CITIC Metal and China’s Zijin Mining have signed offtake agreements with the Kamoa Copper joint venture (JV) for the Kamoa-Kakula mine in the Democratic Republic of Congo (DRC).

Under the agreements, CITIC Metal and Zijin’s subsidiary Gold Mountains (HK) International Mining Company will each purchase 50% of the copper production from phase one of the Kamoa-Kakula mine.

The two firms will buy the copper concentrate at the Kakula Mine and the blister copper at the Lualaba Copper Smelter, on a free-carrier basis.

In addition to making a $300m advance payment in total to Kamoa Copper, the two companies will be responsible for the arrangement of freight and shipment to the final destination.

Operated by Kamoa Copper, the Kamoa-Kakula copper project entered the production phase last month. It is estimated to have an annual production exceeding 800,000t.

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The JV comprises Ivanhoe Mines (39.6%), Zijin Mining Group (39.6%), Crystal River (0.8%) and the Government of the DRC (20%).

Ivanhoe Mines president and CFO Marna Cloete said: “The agreements reflect the great partnership we have with CITIC Metal and Zijin, and the advance payment facilities significantly reduce the mine’s working capital requirements as phase one production ramps up.”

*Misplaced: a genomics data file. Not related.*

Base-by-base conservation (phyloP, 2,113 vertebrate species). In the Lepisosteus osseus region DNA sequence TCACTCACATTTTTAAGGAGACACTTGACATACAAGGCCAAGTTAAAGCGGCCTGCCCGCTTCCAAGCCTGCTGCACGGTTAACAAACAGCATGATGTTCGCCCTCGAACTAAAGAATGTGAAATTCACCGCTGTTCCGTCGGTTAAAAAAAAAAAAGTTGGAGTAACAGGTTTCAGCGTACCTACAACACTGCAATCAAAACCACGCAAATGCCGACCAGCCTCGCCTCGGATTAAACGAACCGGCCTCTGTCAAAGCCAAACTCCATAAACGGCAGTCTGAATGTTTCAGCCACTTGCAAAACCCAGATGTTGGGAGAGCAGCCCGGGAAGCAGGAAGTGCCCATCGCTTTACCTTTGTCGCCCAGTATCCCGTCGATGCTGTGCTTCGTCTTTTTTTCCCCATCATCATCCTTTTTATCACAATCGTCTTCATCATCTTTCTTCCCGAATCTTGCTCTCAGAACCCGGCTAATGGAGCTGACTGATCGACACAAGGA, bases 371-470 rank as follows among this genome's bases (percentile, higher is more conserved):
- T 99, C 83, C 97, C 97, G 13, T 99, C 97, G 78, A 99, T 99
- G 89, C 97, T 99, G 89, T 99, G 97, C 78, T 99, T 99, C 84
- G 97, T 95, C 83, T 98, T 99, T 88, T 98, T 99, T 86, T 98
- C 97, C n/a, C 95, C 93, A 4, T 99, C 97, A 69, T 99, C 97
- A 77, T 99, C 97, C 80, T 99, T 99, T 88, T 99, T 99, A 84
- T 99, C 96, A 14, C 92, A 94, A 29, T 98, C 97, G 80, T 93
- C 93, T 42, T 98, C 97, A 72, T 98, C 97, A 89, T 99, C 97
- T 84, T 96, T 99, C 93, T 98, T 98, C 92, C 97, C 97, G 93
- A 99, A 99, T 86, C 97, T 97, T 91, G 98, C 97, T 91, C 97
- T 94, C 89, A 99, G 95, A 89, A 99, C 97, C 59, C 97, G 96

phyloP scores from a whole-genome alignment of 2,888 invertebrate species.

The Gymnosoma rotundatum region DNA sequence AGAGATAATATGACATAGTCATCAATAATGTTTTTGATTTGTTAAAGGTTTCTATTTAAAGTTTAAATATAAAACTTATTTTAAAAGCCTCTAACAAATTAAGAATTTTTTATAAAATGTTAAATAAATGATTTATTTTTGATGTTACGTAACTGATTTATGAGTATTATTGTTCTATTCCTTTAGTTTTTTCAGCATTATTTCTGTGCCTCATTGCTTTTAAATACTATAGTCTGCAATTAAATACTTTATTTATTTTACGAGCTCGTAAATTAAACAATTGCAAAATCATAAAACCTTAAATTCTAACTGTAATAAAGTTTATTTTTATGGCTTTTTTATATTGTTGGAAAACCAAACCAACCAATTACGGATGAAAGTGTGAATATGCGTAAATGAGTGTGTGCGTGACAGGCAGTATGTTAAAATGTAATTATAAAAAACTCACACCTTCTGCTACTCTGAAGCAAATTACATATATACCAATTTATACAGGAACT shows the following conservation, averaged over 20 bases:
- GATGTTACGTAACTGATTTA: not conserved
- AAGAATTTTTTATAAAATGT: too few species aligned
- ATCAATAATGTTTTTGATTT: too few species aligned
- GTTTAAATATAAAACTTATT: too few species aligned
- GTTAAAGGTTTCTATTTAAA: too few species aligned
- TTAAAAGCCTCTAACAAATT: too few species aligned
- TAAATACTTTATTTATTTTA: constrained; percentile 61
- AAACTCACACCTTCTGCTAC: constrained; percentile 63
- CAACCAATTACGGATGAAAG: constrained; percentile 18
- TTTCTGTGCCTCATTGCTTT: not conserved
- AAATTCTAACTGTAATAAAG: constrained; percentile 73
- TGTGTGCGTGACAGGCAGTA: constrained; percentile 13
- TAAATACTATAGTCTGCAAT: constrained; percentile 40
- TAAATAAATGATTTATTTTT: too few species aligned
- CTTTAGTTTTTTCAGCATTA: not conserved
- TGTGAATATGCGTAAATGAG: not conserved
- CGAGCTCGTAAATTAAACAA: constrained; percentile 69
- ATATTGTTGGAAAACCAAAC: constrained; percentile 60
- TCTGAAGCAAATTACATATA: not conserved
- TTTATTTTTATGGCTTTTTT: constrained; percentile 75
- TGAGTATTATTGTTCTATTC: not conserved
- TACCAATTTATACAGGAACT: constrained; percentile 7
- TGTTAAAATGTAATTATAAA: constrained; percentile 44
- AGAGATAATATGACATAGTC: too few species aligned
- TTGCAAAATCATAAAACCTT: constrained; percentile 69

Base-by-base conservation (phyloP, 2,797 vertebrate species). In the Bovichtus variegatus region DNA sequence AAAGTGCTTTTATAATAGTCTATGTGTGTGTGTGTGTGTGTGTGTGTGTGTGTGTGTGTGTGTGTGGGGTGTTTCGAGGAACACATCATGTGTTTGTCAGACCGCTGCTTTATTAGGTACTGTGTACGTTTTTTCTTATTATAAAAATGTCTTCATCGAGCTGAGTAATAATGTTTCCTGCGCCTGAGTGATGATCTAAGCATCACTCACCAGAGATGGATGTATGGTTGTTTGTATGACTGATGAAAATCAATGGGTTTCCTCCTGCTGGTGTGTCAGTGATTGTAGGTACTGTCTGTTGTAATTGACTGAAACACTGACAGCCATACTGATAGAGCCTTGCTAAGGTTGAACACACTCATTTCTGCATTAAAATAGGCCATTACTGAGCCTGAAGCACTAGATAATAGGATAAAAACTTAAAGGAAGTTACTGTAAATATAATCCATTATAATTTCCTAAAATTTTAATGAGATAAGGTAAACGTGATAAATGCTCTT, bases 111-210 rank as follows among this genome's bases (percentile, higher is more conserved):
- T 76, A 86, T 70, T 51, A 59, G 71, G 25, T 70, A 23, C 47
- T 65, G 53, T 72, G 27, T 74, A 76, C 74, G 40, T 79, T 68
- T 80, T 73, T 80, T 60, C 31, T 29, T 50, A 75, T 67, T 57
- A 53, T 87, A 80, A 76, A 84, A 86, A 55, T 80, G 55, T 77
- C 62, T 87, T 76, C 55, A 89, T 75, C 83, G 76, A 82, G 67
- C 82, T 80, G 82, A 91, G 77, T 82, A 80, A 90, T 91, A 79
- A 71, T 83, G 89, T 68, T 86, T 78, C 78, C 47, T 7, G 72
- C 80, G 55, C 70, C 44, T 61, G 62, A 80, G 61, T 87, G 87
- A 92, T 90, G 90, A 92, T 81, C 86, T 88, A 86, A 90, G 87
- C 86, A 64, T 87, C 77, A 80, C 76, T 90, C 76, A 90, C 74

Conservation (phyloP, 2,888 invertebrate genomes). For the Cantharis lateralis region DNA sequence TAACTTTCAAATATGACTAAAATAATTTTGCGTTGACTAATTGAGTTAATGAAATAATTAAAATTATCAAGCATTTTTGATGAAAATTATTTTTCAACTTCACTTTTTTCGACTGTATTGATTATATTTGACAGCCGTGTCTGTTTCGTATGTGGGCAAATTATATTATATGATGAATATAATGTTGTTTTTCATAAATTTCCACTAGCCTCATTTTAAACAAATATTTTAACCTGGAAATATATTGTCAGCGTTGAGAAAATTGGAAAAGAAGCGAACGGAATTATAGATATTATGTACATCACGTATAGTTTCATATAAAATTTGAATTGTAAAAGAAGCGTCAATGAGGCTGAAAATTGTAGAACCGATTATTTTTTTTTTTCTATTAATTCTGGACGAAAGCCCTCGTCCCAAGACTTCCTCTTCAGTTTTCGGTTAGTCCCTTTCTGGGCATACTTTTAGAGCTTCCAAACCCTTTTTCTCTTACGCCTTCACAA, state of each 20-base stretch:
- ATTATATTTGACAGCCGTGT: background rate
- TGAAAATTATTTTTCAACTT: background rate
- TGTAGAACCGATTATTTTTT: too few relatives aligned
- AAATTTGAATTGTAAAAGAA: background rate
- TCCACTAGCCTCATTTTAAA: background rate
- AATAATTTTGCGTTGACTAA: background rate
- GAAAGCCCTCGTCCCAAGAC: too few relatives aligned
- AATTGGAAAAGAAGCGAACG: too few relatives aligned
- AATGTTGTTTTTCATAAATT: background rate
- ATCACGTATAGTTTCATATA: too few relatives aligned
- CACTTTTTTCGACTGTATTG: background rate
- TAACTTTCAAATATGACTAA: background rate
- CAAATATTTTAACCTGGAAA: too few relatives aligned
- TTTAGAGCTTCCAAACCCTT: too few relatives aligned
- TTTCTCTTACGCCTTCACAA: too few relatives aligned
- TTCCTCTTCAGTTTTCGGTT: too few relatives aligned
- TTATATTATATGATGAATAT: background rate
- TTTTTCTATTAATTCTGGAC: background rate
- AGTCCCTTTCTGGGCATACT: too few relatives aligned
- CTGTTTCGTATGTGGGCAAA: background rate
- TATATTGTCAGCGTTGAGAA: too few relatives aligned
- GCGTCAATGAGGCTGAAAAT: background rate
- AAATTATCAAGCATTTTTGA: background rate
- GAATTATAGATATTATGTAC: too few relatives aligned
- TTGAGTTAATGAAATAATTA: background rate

Last month, an agreement was signed by Kamoa Copper for the processing of certain volumes of Kamoa’s copper concentrate production at the Lualaba Copper Smelter.

Located outside Kolwezi, the Lualaba Copper Smelter is owned by China Nonferrous Metal Mining Group (CNMC) and Yunnan Copper of Kunming.

The smelter is expected to treat up to 150,000 wet metric tonnes of copper concentrates from the Kamoa-Kakula mine.

Cloete said: “We also are pleased to secure a long-term tolling agreement with the local Lualaba Copper Smelter, in keeping with our commitment to in-country beneficiation that includes Kamoa Copper’s longer-term plan to construct its own direct-to-blister smelter.

“We have all necessary authorisations in place and will commence exports of clean, hydro-electricity-produced copper products from the Kamoa-Kakula mine to meet the burgeoning international demand for electrification of the global economy.”